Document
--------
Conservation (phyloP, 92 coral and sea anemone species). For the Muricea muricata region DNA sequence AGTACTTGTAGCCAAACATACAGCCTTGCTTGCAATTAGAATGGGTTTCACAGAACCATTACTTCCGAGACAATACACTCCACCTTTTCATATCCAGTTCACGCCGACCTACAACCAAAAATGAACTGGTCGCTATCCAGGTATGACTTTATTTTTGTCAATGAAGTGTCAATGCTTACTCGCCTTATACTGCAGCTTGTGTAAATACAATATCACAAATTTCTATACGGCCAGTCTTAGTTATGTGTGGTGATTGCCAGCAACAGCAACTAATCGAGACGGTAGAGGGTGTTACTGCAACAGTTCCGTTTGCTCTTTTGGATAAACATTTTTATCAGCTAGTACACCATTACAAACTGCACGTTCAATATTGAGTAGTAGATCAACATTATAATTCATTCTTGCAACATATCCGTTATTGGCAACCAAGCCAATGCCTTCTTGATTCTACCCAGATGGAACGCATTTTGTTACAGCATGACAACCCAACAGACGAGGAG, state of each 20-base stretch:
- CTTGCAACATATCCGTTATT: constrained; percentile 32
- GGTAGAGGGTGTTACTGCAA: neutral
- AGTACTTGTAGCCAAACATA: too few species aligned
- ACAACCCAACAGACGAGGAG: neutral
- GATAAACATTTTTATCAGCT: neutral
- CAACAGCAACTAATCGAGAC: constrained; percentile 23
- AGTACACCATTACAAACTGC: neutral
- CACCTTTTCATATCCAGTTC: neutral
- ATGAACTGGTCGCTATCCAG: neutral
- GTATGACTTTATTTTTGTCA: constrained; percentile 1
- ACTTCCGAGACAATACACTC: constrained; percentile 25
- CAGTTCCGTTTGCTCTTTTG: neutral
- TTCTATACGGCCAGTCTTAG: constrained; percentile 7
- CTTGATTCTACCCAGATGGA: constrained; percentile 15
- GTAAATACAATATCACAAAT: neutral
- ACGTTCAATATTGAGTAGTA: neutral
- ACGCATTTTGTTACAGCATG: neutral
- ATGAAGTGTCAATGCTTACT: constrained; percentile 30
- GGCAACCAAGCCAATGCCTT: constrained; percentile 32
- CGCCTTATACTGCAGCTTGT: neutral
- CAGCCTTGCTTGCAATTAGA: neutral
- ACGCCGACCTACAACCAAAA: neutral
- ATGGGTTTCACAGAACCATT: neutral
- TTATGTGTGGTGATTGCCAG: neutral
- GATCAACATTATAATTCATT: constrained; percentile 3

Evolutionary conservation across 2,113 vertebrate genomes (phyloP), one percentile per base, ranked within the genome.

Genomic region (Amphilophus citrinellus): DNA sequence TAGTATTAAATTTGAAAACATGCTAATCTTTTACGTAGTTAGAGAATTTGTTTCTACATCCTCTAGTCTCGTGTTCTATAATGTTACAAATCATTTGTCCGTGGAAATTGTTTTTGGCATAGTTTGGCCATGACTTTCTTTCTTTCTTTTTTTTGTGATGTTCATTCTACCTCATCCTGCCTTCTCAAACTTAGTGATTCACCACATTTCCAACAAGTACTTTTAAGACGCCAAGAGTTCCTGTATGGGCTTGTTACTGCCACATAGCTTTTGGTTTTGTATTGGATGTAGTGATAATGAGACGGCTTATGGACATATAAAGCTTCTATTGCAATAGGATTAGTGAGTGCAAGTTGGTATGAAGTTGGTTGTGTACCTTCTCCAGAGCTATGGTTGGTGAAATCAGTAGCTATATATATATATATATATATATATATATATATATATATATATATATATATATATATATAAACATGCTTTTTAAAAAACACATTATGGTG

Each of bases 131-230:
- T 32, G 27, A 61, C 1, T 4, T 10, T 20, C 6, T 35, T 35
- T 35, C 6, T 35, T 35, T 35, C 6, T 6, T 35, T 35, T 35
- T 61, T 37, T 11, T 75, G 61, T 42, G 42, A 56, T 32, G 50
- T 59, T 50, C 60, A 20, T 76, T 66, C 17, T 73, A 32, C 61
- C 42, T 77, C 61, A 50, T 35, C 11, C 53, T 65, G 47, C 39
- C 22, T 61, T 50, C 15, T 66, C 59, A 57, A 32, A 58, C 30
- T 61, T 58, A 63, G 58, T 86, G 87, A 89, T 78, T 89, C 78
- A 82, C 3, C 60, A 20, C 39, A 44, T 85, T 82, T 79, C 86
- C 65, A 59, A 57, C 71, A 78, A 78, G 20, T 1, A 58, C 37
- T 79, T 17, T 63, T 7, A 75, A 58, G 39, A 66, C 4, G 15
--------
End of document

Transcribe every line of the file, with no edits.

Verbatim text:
Conservation (phyloP, 92 coral and sea anemone species). For the Muricea muricata region DNA sequence AGTACTTGTAGCCAAACATACAGCCTTGCTTGCAATTAGAATGGGTTTCACAGAACCATTACTTCCGAGACAATACACTCCACCTTTTCATATCCAGTTCACGCCGACCTACAACCAAAAATGAACTGGTCGCTATCCAGGTATGACTTTATTTTTGTCAATGAAGTGTCAATGCTTACTCGCCTTATACTGCAGCTTGTGTAAATACAATATCACAAATTTCTATACGGCCAGTCTTAGTTATGTGTGGTGATTGCCAGCAACAGCAACTAATCGAGACGGTAGAGGGTGTTACTGCAACAGTTCCGTTTGCTCTTTTGGATAAACATTTTTATCAGCTAGTACACCATTACAAACTGCACGTTCAATATTGAGTAGTAGATCAACATTATAATTCATTCTTGCAACATATCCGTTATTGGCAACCAAGCCAATGCCTTCTTGATTCTACCCAGATGGAACGCATTTTGTTACAGCATGACAACCCAACAGACGAGGAG, state of each 20-base stretch:
- CTTGCAACATATCCGTTATT: constrained; percentile 32
- GGTAGAGGGTGTTACTGCAA: neutral
- AGTACTTGTAGCCAAACATA: too few species aligned
- ACAACCCAACAGACGAGGAG: neutral
- GATAAACATTTTTATCAGCT: neutral
- CAACAGCAACTAATCGAGAC: constrained; percentile 23
- AGTACACCATTACAAACTGC: neutral
- CACCTTTTCATATCCAGTTC: neutral
- ATGAACTGGTCGCTATCCAG: neutral
- GTATGACTTTATTTTTGTCA: constrained; percentile 1
- ACTTCCGAGACAATACACTC: constrained; percentile 25
- CAGTTCCGTTTGCTCTTTTG: neutral
- TTCTATACGGCCAGTCTTAG: constrained; percentile 7
- CTTGATTCTACCCAGATGGA: constrained; percentile 15
- GTAAATACAATATCACAAAT: neutral
- ACGTTCAATATTGAGTAGTA: neutral
- ACGCATTTTGTTACAGCATG: neutral
- ATGAAGTGTCAATGCTTACT: constrained; percentile 30
- GGCAACCAAGCCAATGCCTT: constrained; percentile 32
- CGCCTTATACTGCAGCTTGT: neutral
- CAGCCTTGCTTGCAATTAGA: neutral
- ACGCCGACCTACAACCAAAA: neutral
- ATGGGTTTCACAGAACCATT: neutral
- TTATGTGTGGTGATTGCCAG: neutral
- GATCAACATTATAATTCATT: constrained; percentile 3

Evolutionary conservation across 2,113 vertebrate genomes (phyloP), one percentile per base, ranked within the genome.

Genomic region (Amphilophus citrinellus): DNA sequence TAGTATTAAATTTGAAAACATGCTAATCTTTTACGTAGTTAGAGAATTTGTTTCTACATCCTCTAGTCTCGTGTTCTATAATGTTACAAATCATTTGTCCGTGGAAATTGTTTTTGGCATAGTTTGGCCATGACTTTCTTTCTTTCTTTTTTTTGTGATGTTCATTCTACCTCATCCTGCCTTCTCAAACTTAGTGATTCACCACATTTCCAACAAGTACTTTTAAGACGCCAAGAGTTCCTGTATGGGCTTGTTACTGCCACATAGCTTTTGGTTTTGTATTGGATGTAGTGATAATGAGACGGCTTATGGACATATAAAGCTTCTATTGCAATAGGATTAGTGAGTGCAAGTTGGTATGAAGTTGGTTGTGTACCTTCTCCAGAGCTATGGTTGGTGAAATCAGTAGCTATATATATATATATATATATATATATATATATATATATATATATATATATATATATATAAACATGCTTTTTAAAAAACACATTATGGTG

Each of bases 131-230:
- T 32, G 27, A 61, C 1, T 4, T 10, T 20, C 6, T 35, T 35
- T 35, C 6, T 35, T 35, T 35, C 6, T 6, T 35, T 35, T 35
- T 61, T 37, T 11, T 75, G 61, T 42, G 42, A 56, T 32, G 50
- T 59, T 50, C 60, A 20, T 76, T 66, C 17, T 73, A 32, C 61
- C 42, T 77, C 61, A 50, T 35, C 11, C 53, T 65, G 47, C 39
- C 22, T 61, T 50, C 15, T 66, C 59, A 57, A 32, A 58, C 30
- T 61, T 58, A 63, G 58, T 86, G 87, A 89, T 78, T 89, C 78
- A 82, C 3, C 60, A 20, C 39, A 44, T 85, T 82, T 79, C 86
- C 65, A 59, A 57, C 71, A 78, A 78, G 20, T 1, A 58, C 37
- T 79, T 17, T 63, T 7, A 75, A 58, G 39, A 66, C 4, G 15